How My Son Got A New Liver: The Rollercoaster Takes a Turn Toward Home

April is National Donate Life Month and Bunny, Pip, and I want you to be very aware because without organ donation and transplant, Pip wouldn’t be with us today.

More than 115,000 men, women, and children need life-saving organ transplants right now and every 10 minutes, another name is added to the list. An average of 18 people die each day waiting for organs.

This month, I’m gonna tell Pip’s story – a little bit every day. We need to improve these statistics. Learning more and talking more and sharing more is the first step.

The Rollercoaster Takes a Turn Toward Home

So…let’s see.

Nothing grew out of the cultures so they suspected that his lung issues were severe enough for him to spike a fever.  They drained the plural effusion and his renewed ability to expand his lungs helped the respiratory therapists resolve the atelectasis.  Boom.

The overnight EEG showed that he was indeed having some small seizures for unknown reasons.  Well, the neurologists said that he was having seizures due to neurotoxicity caused by mixing cyclosporine (his anti-rejection med) and the methadone.  His pharmacist said that was impossible.  The neurologists said they were absolutely right.  The pharacist said he was absolutely right.  In short, no one knew.  That happens a lot when you are dealing with serious, rare illnesses.  Lot’s of guessing.  Considerable arguing.

The day after our very busy Friday was similarly busy.  And Pip was completely non-responsive.

Excerpted from Pip’s Caring Bridge site:

Saturday, December 13, 2008 10:24 PM, CST

Santa will be bringing Pip and Bunny a very large play kitchen this year.  Don’t ask me how I know – I just know.  Don’t tell Bunny.

I can imagine her running into the room and seeing it there for the first time.  I can imagine the look on her face. That will be pretty great. But you know what’s even better?  The joy she gets from the tiniest things.  Like when I took her to the Starbucks over here at the beginning of our stay at Children’s.  They had just put up their holiday wreaths and when we walked in she said “(GASP!) Oh, Mama! It’s Christmas in here! Isn’t it BEAUTIFUL?!” and everyone turned around to look at her and smile.  Or today, when we went to McDonalds, she did her classic take-the-burger-out-of-the-bun-and-eat-it-plain-and-then-eat-part-of-the-bun thing and she enjoyed it so much.  She actually made it look delicious.  Or the way she clutched the happy meal toy as if it was a treasure or when we took her to see the choir of 10 little Jr. High girls singing Christmas carols in the Family Center and she watched them intently and clapped loudly.  She knows how to celebrate the little things.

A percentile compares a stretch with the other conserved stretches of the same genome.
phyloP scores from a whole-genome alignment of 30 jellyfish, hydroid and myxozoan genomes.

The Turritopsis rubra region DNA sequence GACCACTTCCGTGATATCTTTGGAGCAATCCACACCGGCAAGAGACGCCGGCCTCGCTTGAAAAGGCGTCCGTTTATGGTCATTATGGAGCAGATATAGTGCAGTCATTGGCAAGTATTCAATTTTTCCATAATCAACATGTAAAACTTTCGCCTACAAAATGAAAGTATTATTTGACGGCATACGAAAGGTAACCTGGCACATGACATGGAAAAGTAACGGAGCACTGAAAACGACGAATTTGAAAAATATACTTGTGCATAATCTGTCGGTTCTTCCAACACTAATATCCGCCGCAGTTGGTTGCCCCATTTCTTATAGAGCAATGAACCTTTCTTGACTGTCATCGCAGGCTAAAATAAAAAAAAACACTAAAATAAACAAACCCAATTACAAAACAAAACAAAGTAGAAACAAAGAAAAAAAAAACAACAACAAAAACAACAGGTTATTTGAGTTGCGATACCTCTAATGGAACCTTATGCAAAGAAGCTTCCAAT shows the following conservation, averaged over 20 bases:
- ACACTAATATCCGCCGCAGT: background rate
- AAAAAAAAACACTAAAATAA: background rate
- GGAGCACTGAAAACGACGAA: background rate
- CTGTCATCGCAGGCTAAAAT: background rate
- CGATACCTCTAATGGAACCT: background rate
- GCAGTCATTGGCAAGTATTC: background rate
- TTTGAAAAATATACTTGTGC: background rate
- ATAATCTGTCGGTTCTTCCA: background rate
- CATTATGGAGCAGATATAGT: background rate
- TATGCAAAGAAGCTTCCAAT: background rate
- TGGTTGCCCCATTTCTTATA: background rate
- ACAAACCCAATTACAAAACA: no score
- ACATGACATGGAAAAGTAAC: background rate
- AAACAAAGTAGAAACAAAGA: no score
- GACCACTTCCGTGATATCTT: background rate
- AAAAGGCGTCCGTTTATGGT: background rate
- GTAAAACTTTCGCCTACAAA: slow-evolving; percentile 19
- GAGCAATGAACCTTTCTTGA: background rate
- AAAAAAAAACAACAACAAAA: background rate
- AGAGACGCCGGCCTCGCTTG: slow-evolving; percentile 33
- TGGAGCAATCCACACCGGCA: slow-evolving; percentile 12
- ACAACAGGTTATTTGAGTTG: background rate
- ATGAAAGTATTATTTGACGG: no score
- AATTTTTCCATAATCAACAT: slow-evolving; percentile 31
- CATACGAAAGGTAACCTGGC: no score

I was so sad today for most of the day.

Sad that Pip looked terrible and continued to be barely arousable.

Sad that he had to get an MRI AND an abdominal CT AND respiratory therapy and he was just limply moved from table to bed to table to bed like a rag doll.

Sad that when he did open his eyes, he stared blankly and didn’t focus.

Sad that when they gave him a shot in his leg he barely flinched and didn’t open his eyes.

Sad that it had been so long since I’d seen Bunny.

Sad that when it was time to go, she asked me to please go with her and I had to say no – over and over again.

Sad that I would be spending another night on my chair in the PICU.

Sad that I would be watching them put more and more drugs in my boy that I know are poisoning him.

Sad that Christmas is getting closer and closer and our stay here is dragging out longer and longer.

Sad that this is a roller coaster ride we will be on for the rest of our lives.


And then the overnight PICU attending came to see Pip and she was alarmed at his state of non-arousal. She said, “I think we need to wean him faster.”

“So do we!”

So she put in an order to cut his methadone doses in half – and that was enough to make things brighter.  It’s a pretty little thing in the grand scheme of things, I guess, but it’s enough.  And then – amazingly – as if he had heard we were working to get him out of that stupor, Pip woke up and his eyes opened wide and he took a couple sips of milk and he pulled out his ng tube and he stuck his pulse ox monitor in his mouth and he chewed on his blanket and he looked me in the eye and he gave me about 3 half-smiles.

And that’s not little at all.

That’s a play kitchen and a pink tent and a new fancy dress and a birthday party with cake all at once.


Tomorrow: Pip Goes Home


If you wanna go back to the beginning and read the whole story, click this here link.

To learn more about organ donation and to make sure you’re on the registry for your state, visit

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